This morning, in my inbox, was notification of a very timely article published in the New York Times. The headline is “What Has Changed Since George Floyd,” and it looks at the growing adoption of police reform. It notes that Congress can’t agree on a bill but 31 of America’s 100 largest cities have enacted policies restricting officers’ use of chokeholds, and in all 62 of the 100 largest cities now have such policies in place, including New York and Minneapolis.
Last week our Baltimore County Council heard feedback and debate on Councilman Julian Jones’ Bill 73-20, Police Department-Police Reform, to limit the way police use force, de-escalate tense situations, and require fellow officers to report, without fear of retaliation, a officer who is using excessive physical force.
There were statements that made me proud and aspects of the dialogue that became downright silly and represented an obvious attempt to complicate an important issue. As with all legislation, it’s not a perfect bill that will satisfy everyone. But it’s an excellent start. We cannot continue to march and protest, and not demand real change. To be clear, we appreciate and respect the brave work that our police officers do. That does not mean that everyone cannot benefit from more accountability and a law to better protect our community. We can’t keep accepting the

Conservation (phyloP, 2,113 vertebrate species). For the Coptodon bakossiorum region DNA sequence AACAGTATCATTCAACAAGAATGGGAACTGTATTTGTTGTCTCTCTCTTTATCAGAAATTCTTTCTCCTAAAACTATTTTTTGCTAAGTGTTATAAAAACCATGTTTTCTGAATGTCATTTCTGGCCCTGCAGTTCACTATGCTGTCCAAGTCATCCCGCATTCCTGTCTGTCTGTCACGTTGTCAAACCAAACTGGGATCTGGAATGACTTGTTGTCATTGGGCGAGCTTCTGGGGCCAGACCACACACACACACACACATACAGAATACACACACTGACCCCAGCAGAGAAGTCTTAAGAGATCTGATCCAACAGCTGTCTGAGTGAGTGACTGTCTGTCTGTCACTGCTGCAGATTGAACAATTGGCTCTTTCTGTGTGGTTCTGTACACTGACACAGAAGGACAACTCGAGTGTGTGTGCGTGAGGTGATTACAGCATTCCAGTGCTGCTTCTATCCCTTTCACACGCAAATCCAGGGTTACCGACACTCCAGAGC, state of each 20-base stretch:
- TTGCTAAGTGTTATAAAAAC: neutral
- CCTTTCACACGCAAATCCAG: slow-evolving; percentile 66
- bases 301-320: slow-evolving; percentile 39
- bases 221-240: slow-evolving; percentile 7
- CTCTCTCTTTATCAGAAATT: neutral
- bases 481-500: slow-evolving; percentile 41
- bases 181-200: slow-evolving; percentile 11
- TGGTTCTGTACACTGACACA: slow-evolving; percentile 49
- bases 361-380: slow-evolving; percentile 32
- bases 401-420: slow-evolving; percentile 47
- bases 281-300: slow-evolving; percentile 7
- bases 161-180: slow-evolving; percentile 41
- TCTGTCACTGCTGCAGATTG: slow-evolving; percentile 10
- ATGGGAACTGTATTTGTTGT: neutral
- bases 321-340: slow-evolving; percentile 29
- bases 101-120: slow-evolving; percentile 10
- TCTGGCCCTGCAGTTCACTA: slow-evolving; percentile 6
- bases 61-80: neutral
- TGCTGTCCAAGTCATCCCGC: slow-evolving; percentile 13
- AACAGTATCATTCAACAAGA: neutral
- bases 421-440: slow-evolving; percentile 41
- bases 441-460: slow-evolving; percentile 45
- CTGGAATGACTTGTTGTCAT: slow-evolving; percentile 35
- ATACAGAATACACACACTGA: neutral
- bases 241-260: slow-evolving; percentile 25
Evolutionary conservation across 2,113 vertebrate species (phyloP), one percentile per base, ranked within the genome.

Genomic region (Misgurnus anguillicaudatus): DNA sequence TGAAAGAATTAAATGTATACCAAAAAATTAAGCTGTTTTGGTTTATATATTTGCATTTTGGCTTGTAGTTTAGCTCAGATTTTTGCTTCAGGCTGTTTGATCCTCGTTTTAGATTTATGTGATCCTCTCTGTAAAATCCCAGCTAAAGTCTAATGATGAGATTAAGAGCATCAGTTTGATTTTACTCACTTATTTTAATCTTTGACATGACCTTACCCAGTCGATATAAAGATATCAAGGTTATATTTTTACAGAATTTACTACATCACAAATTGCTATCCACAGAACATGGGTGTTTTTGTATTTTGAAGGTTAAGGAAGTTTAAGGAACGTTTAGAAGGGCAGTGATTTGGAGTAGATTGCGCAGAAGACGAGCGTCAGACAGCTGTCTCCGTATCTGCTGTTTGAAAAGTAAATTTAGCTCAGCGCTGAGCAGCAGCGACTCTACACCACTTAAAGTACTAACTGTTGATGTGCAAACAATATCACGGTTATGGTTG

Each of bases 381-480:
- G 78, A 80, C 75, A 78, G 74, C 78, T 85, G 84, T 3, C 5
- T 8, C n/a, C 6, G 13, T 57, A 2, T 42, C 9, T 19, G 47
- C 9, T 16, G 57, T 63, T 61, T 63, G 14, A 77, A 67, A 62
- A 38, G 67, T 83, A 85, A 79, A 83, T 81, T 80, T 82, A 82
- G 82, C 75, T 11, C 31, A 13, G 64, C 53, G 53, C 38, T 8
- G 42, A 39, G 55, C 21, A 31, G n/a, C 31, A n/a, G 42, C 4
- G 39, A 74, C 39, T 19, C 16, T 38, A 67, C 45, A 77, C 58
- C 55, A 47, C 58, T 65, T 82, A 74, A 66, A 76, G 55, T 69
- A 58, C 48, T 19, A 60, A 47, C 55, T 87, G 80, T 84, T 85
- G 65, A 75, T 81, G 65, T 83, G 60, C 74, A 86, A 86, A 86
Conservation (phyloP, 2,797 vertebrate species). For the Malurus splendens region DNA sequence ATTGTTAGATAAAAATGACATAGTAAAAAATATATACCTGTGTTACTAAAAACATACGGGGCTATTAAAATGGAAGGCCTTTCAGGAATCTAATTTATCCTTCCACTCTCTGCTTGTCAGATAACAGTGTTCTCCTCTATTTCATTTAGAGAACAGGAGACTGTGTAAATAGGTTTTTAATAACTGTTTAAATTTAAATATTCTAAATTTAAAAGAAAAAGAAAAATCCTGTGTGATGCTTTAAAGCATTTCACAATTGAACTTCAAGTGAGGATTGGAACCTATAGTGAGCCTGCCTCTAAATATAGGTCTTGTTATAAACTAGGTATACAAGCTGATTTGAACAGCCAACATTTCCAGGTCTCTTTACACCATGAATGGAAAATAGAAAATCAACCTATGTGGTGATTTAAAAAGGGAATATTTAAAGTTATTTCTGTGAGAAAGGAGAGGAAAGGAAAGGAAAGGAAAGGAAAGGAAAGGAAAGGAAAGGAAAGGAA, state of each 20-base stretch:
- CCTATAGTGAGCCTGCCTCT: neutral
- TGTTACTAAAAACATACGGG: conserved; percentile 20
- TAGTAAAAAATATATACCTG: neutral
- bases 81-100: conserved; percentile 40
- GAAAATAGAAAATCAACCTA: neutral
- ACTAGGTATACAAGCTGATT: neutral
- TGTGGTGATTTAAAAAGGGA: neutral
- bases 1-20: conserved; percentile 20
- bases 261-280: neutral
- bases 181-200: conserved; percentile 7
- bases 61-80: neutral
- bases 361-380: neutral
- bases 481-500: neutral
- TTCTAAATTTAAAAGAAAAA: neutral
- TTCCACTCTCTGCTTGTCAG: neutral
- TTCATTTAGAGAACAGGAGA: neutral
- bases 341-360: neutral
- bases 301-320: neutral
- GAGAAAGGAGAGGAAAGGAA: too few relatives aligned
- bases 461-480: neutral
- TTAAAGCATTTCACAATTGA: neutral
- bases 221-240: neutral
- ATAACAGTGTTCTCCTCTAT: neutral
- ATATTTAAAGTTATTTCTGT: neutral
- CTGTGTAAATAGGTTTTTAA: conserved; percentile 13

Baltimore County Council members will vote on the bill today, Aug. 3, at 6 p.m. in their legislative session.
Remember Chris Brown, the 17-year-old Randallstown High School student who was murdered from asphyxiation at the hands of an off-duty police officer? Remember the 14-year-old at Old Court Middle School who was thrown to the ground and pinned under the knee of an officer who felt threatened? Remember the fatal police-involved shooting of Korryn Gaines and Eric Sopp, both of whom reportedly suffered emotional issues, and may still be alive had appropriate de-escalation techniques have been used?
You’ve heard time and time again, that we must turn protest into action. The most immediate priorities are police reform and voting. I will update my comments in the next issue of the Northwest Voice and intend to call some folks out for their comments and actions on this bill. In the meantime, I urge you to write your Baltimore County Council members and ask them to support Bill 73-20. Send all emails to firstname.lastname@example.org.
Councilman Tom Quirk, District 1, Catonsville, Woodlawn, Windsor Mill
Council Izzy Patoka, District 2, Reisterstown, Pikesville, Lochearn
Councilman Julian Jones, District 4, Randallstown, Owings Mills, Woodlawn
Take note of the comments from your elected officials and remember their positions and actions.
–-Kenneth Brown, Publisher